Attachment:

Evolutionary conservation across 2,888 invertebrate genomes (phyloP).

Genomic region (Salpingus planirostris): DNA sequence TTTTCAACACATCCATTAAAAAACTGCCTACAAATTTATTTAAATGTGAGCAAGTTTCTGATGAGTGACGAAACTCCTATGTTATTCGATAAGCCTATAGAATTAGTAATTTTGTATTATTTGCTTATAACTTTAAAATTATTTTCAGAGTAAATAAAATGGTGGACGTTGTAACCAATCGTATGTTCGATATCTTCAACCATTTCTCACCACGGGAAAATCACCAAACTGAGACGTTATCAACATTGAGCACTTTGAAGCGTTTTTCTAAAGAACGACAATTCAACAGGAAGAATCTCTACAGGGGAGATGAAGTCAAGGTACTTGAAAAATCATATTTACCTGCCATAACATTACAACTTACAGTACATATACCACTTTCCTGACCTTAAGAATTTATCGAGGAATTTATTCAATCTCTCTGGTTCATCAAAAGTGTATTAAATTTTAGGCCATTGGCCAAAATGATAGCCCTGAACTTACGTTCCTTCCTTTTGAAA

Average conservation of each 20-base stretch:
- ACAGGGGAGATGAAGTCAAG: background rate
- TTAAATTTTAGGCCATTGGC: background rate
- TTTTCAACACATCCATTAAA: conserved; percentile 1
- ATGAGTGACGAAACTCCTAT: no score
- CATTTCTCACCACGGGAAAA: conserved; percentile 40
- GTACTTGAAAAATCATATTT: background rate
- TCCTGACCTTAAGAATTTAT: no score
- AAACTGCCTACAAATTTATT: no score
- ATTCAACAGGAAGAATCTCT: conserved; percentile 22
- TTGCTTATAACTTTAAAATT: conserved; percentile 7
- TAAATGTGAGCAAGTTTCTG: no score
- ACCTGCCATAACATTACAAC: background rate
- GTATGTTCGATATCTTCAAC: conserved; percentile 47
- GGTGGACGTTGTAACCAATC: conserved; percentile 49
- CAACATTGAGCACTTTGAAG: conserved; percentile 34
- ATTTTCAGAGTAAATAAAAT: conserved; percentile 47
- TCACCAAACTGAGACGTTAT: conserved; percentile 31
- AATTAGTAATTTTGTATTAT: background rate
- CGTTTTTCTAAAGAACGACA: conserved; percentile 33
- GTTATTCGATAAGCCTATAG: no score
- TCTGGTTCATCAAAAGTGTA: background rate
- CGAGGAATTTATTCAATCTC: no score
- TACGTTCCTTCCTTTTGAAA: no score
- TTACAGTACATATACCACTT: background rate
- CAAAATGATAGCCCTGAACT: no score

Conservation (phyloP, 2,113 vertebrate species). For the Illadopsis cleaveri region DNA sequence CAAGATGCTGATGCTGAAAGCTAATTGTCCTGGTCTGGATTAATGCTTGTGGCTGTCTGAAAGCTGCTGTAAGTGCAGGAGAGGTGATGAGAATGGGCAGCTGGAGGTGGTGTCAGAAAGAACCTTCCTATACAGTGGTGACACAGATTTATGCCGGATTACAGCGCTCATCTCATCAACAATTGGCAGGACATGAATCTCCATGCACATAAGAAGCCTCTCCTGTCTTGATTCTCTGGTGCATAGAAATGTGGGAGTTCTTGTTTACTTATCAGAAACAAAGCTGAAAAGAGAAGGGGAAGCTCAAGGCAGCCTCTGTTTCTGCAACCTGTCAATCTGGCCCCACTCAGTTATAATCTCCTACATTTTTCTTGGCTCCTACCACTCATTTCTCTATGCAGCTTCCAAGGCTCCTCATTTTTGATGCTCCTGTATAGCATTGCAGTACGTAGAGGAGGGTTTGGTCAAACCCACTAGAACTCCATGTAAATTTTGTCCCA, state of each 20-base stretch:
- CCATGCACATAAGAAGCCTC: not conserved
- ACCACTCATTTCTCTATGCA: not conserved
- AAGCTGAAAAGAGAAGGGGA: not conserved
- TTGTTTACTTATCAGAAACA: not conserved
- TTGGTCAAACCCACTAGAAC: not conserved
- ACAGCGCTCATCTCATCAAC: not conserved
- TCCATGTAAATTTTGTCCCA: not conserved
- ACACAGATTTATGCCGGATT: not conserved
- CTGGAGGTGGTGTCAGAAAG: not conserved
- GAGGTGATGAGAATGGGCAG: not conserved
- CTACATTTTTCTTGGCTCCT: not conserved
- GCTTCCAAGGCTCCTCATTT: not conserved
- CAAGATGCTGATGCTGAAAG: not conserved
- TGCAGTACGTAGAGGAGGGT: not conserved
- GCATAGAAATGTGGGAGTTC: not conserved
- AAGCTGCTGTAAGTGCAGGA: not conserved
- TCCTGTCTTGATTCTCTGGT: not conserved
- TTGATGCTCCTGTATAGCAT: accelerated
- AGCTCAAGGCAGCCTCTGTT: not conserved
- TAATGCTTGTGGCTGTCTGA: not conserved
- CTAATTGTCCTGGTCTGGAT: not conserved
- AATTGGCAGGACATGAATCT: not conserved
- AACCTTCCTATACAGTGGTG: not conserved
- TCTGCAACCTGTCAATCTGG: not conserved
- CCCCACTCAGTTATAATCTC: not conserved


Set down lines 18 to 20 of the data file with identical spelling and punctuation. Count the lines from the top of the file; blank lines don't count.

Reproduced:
- CAACATTGAGCACTTTGAAG: conserved; percentile 34
- ATTTTCAGAGTAAATAAAAT: conserved; percentile 47
- TCACCAAACTGAGACGTTAT: conserved; percentile 31